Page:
I’ve been thinking about writing an essay to close out the year for weeks if not months now — apparently I want to bid this year goodbye — and it’s only now, seven hours until midnight that I’ve started.
Procrastination is indeed my middle name.
New Year’s Eve has long been my favorite holiday. Growing up, I spent many of my NYEs at our family friends’ German restaurant and bar in the deep Northwoods of northwest Wisconsin. Watching my Czech uncle dance the polka until practically midnight is a highlight of my childhood. And I mean that. I can still see him dancing like it was yesterday and not over 25 years ago.
Racing around the spacious restaurant ballroom with my little sister Ellie while a live band played — snow gently falling outside the windows — swiping as many German licorice mints as we could from the front desk — my parents happy and joyful — is a gift I still have with me.
I tried to do the same for my children through the years by planning a fairly elaborate menu of fondue and appetizers and desserts — encouraging any and all decorating by my children of the dining room in the 24 hours leading up to the end of the year no matter the mess — watching special movies — trying desperately to make it to midnight (I tend to pass out from exhaustion like literally five minutes to midnight) — my kids have come to anticipate the end of the year with happiness and joy.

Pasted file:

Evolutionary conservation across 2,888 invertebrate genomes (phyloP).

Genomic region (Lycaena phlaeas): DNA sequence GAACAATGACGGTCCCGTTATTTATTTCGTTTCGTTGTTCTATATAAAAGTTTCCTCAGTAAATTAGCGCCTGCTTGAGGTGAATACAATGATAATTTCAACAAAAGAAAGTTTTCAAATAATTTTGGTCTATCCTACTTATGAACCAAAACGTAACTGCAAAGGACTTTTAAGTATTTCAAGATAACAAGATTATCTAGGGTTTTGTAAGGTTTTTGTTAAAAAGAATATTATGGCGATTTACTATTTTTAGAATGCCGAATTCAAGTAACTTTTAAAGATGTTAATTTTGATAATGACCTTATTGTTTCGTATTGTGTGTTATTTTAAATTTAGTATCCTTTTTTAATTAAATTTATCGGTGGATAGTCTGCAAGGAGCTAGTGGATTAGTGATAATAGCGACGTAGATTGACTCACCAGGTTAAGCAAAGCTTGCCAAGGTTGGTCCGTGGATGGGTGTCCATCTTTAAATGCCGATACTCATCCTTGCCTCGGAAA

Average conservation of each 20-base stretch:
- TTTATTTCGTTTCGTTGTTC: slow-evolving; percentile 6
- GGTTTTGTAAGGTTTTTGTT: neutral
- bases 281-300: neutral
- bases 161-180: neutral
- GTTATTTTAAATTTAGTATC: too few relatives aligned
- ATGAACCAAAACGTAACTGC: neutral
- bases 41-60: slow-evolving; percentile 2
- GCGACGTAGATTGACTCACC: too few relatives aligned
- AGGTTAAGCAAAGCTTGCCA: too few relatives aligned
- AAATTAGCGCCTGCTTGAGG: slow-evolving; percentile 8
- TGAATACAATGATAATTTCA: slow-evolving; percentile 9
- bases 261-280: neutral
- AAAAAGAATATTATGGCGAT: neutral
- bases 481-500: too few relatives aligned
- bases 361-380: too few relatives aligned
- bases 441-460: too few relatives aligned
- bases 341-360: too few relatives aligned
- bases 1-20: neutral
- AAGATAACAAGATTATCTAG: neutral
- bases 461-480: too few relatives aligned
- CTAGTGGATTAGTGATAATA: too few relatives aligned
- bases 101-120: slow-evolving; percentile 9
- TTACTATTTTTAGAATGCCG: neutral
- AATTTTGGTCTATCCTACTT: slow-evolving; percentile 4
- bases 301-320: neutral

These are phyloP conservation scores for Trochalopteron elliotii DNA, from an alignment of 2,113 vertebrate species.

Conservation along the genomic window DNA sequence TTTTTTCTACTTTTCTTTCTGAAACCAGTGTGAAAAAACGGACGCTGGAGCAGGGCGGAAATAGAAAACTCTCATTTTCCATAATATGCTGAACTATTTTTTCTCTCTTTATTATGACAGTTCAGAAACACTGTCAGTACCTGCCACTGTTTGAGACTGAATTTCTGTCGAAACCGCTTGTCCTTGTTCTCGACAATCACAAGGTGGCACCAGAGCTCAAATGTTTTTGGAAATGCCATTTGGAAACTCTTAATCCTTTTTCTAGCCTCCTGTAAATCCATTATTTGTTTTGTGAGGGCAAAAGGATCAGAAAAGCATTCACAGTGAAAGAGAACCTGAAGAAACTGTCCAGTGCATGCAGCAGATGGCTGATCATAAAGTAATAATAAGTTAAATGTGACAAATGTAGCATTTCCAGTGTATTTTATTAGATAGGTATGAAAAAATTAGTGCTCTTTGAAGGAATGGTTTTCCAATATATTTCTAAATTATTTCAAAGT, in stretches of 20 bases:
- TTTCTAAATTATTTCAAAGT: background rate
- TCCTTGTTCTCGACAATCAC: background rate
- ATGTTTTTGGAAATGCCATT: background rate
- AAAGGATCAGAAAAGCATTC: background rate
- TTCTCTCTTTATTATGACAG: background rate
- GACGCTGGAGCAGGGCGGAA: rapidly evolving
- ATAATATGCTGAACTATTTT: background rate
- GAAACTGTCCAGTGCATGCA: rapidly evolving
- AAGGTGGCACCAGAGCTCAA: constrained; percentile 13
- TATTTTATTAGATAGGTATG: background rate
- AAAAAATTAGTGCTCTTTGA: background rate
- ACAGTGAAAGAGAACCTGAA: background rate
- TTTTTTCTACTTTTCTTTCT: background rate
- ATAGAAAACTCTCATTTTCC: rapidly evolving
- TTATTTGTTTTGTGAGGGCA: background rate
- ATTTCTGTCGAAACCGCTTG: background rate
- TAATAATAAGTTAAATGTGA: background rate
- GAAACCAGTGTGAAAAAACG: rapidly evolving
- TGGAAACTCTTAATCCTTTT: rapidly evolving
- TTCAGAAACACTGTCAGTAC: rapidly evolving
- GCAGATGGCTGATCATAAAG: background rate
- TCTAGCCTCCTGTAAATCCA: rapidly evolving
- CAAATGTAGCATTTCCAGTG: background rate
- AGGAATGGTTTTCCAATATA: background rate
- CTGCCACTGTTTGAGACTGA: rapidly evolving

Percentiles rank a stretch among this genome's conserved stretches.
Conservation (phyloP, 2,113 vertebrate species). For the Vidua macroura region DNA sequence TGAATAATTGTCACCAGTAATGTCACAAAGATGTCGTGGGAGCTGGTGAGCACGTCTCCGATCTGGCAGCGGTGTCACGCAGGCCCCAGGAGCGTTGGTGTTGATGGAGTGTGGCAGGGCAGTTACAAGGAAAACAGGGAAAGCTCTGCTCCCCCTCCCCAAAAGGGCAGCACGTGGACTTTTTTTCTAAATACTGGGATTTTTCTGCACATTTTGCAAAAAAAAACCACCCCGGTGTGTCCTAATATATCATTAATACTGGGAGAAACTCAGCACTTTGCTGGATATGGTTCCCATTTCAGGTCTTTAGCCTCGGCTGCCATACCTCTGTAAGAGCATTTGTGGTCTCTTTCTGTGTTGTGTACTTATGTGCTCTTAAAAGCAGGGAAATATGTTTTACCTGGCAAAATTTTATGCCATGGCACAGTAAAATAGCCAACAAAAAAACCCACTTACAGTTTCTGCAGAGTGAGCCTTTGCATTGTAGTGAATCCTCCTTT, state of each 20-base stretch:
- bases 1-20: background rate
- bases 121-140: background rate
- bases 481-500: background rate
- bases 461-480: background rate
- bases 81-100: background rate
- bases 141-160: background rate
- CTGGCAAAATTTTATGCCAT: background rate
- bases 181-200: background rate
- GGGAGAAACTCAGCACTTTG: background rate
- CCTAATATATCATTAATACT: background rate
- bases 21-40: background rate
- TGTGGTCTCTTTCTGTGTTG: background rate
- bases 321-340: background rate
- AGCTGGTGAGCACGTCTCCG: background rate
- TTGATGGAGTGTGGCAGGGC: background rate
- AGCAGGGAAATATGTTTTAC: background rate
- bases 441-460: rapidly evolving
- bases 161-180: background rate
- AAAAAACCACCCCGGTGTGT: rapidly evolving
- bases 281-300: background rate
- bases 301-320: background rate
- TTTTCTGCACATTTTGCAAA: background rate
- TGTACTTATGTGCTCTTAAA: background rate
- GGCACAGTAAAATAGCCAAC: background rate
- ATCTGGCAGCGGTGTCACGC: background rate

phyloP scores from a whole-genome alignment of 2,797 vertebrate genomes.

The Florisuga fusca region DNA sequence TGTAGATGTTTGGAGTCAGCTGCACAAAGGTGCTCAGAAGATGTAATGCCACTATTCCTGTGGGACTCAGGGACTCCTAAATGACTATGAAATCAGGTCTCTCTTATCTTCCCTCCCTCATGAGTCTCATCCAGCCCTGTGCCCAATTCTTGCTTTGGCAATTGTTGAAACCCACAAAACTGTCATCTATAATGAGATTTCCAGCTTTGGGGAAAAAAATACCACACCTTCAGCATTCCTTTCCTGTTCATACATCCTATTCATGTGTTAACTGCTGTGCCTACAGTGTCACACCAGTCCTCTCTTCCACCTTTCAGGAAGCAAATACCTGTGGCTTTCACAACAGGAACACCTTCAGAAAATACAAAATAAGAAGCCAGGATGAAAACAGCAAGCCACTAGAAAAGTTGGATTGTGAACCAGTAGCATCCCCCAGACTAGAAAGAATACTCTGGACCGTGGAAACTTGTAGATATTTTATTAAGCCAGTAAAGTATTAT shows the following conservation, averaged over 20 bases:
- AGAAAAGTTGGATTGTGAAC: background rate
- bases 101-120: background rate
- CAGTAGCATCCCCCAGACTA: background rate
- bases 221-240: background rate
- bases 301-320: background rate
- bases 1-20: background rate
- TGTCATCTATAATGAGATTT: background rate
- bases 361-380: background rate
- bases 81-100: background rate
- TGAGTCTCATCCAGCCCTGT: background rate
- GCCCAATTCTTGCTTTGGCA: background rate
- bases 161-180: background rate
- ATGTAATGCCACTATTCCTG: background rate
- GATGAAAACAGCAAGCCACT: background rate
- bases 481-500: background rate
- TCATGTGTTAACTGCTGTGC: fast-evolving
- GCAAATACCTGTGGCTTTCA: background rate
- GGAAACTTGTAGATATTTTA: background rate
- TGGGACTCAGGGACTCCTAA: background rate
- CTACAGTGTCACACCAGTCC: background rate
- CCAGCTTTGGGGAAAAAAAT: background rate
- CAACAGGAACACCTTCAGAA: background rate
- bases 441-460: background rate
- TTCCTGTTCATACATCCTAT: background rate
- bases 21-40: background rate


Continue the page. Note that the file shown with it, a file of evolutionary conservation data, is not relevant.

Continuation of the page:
And then 2021.
I won’t put much more ink to that. If you’ve been through a divorce with children, you know.
It is hell.
A divorce that can’t be easily worked out taking place during a pandemic is like hell warmed up, somehow.
My kids and I celebrated NYE yesterday. And it was special. But it wasn’t the same. And that’s just the way it is.
In this past year since the election of 2020, I’ve been doing a lot of thinking about change and attempting to go back, to build what once was. To build back better.
I started working for a different newspaper in July as a full time reporter and with each story of rural erosion or rural survival or just of rural being, I’ve thought and thought and thought about it.
And I’ve decided we aren’t going to go back — the rural Iowa of today is the rural Iowa we get and the best we can do at this point is to keep ourselves adrift, happy, and making it.
I would like to think we could staunch the loss of farm numbers.
I would like to think we could increase the number of beginning farmers on the land.
I would like to think we could keep the number of school districts where it is right now.
I would like to think we could turn the tide of teachers leaving the profession.
I would like to think we could better support the little guy by restoring Chapter 20 (collective bargaining) to our public employees and for all that is good in this world, raise the minimum wage in this state.
Those are worthy goals. Goals I think the people in charge should work to make happen.